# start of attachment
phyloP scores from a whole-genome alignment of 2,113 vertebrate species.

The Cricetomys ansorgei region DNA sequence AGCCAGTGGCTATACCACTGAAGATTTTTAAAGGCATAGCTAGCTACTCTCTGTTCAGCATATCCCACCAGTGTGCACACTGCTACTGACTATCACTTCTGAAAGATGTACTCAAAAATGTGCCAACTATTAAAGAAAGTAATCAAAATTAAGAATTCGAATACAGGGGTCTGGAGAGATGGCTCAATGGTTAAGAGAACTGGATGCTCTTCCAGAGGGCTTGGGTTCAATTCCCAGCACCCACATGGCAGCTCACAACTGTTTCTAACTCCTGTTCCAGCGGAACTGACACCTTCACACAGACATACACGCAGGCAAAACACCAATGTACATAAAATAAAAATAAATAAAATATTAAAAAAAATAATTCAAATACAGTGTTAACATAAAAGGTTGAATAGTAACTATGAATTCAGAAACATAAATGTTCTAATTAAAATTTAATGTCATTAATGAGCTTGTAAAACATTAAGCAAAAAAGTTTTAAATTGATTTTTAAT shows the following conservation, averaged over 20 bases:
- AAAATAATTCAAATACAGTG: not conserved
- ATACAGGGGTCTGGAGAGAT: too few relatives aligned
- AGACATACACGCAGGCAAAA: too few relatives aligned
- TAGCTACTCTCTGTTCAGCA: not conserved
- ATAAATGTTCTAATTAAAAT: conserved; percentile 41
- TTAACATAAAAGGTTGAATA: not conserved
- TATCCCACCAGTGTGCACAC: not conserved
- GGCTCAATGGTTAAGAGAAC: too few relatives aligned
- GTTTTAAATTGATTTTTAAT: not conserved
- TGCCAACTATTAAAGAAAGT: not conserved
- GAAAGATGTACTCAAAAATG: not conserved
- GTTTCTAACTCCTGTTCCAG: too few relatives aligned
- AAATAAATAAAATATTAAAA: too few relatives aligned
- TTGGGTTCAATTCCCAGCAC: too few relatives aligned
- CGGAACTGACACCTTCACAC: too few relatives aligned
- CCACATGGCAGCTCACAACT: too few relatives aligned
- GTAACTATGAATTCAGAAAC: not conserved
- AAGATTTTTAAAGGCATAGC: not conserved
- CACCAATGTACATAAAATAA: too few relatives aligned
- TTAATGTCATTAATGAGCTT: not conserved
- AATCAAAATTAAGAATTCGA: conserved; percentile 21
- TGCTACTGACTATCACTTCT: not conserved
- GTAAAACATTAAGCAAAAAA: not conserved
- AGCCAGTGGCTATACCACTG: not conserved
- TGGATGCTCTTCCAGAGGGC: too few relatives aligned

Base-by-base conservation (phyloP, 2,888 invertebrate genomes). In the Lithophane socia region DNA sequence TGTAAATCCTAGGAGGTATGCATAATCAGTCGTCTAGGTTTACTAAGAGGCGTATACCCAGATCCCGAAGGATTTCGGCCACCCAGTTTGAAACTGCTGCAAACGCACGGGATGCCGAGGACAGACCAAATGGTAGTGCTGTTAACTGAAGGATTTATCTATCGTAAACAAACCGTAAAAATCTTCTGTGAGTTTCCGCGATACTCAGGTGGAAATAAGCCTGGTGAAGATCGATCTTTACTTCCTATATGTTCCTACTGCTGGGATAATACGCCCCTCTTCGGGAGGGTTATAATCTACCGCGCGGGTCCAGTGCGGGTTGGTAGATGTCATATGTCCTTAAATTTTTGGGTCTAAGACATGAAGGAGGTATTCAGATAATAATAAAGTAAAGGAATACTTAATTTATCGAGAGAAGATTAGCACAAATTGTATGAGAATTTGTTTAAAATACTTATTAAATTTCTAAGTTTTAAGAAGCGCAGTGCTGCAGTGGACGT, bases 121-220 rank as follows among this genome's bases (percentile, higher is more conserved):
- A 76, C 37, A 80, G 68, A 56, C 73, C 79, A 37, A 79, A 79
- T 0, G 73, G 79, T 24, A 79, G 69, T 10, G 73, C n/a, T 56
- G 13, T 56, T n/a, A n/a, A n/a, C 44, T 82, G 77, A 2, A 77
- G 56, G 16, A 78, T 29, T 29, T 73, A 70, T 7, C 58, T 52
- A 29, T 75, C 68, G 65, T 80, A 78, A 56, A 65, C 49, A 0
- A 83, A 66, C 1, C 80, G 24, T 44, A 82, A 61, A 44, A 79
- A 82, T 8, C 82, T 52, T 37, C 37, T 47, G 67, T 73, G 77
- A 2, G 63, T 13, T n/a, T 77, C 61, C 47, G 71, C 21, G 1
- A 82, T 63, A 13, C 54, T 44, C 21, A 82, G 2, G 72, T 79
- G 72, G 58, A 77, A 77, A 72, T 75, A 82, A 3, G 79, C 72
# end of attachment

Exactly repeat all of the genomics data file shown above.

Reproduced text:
phyloP scores from a whole-genome alignment of 2,113 vertebrate species.

The Cricetomys ansorgei region DNA sequence AGCCAGTGGCTATACCACTGAAGATTTTTAAAGGCATAGCTAGCTACTCTCTGTTCAGCATATCCCACCAGTGTGCACACTGCTACTGACTATCACTTCTGAAAGATGTACTCAAAAATGTGCCAACTATTAAAGAAAGTAATCAAAATTAAGAATTCGAATACAGGGGTCTGGAGAGATGGCTCAATGGTTAAGAGAACTGGATGCTCTTCCAGAGGGCTTGGGTTCAATTCCCAGCACCCACATGGCAGCTCACAACTGTTTCTAACTCCTGTTCCAGCGGAACTGACACCTTCACACAGACATACACGCAGGCAAAACACCAATGTACATAAAATAAAAATAAATAAAATATTAAAAAAAATAATTCAAATACAGTGTTAACATAAAAGGTTGAATAGTAACTATGAATTCAGAAACATAAATGTTCTAATTAAAATTTAATGTCATTAATGAGCTTGTAAAACATTAAGCAAAAAAGTTTTAAATTGATTTTTAAT shows the following conservation, averaged over 20 bases:
- AAAATAATTCAAATACAGTG: not conserved
- ATACAGGGGTCTGGAGAGAT: too few relatives aligned
- AGACATACACGCAGGCAAAA: too few relatives aligned
- TAGCTACTCTCTGTTCAGCA: not conserved
- ATAAATGTTCTAATTAAAAT: conserved; percentile 41
- TTAACATAAAAGGTTGAATA: not conserved
- TATCCCACCAGTGTGCACAC: not conserved
- GGCTCAATGGTTAAGAGAAC: too few relatives aligned
- GTTTTAAATTGATTTTTAAT: not conserved
- TGCCAACTATTAAAGAAAGT: not conserved
- GAAAGATGTACTCAAAAATG: not conserved
- GTTTCTAACTCCTGTTCCAG: too few relatives aligned
- AAATAAATAAAATATTAAAA: too few relatives aligned
- TTGGGTTCAATTCCCAGCAC: too few relatives aligned
- CGGAACTGACACCTTCACAC: too few relatives aligned
- CCACATGGCAGCTCACAACT: too few relatives aligned
- GTAACTATGAATTCAGAAAC: not conserved
- AAGATTTTTAAAGGCATAGC: not conserved
- CACCAATGTACATAAAATAA: too few relatives aligned
- TTAATGTCATTAATGAGCTT: not conserved
- AATCAAAATTAAGAATTCGA: conserved; percentile 21
- TGCTACTGACTATCACTTCT: not conserved
- GTAAAACATTAAGCAAAAAA: not conserved
- AGCCAGTGGCTATACCACTG: not conserved
- TGGATGCTCTTCCAGAGGGC: too few relatives aligned

Base-by-base conservation (phyloP, 2,888 invertebrate genomes). In the Lithophane socia region DNA sequence TGTAAATCCTAGGAGGTATGCATAATCAGTCGTCTAGGTTTACTAAGAGGCGTATACCCAGATCCCGAAGGATTTCGGCCACCCAGTTTGAAACTGCTGCAAACGCACGGGATGCCGAGGACAGACCAAATGGTAGTGCTGTTAACTGAAGGATTTATCTATCGTAAACAAACCGTAAAAATCTTCTGTGAGTTTCCGCGATACTCAGGTGGAAATAAGCCTGGTGAAGATCGATCTTTACTTCCTATATGTTCCTACTGCTGGGATAATACGCCCCTCTTCGGGAGGGTTATAATCTACCGCGCGGGTCCAGTGCGGGTTGGTAGATGTCATATGTCCTTAAATTTTTGGGTCTAAGACATGAAGGAGGTATTCAGATAATAATAAAGTAAAGGAATACTTAATTTATCGAGAGAAGATTAGCACAAATTGTATGAGAATTTGTTTAAAATACTTATTAAATTTCTAAGTTTTAAGAAGCGCAGTGCTGCAGTGGACGT, bases 121-220 rank as follows among this genome's bases (percentile, higher is more conserved):
- A 76, C 37, A 80, G 68, A 56, C 73, C 79, A 37, A 79, A 79
- T 0, G 73, G 79, T 24, A 79, G 69, T 10, G 73, C n/a, T 56
- G 13, T 56, T n/a, A n/a, A n/a, C 44, T 82, G 77, A 2, A 77
- G 56, G 16, A 78, T 29, T 29, T 73, A 70, T 7, C 58, T 52
- A 29, T 75, C 68, G 65, T 80, A 78, A 56, A 65, C 49, A 0
- A 83, A 66, C 1, C 80, G 24, T 44, A 82, A 61, A 44, A 79
- A 82, T 8, C 82, T 52, T 37, C 37, T 47, G 67, T 73, G 77
- A 2, G 63, T 13, T n/a, T 77, C 61, C 47, G 71, C 21, G 1
- A 82, T 63, A 13, C 54, T 44, C 21, A 82, G 2, G 72, T 79
- G 72, G 58, A 77, A 77, A 72, T 75, A 82, A 3, G 79, C 72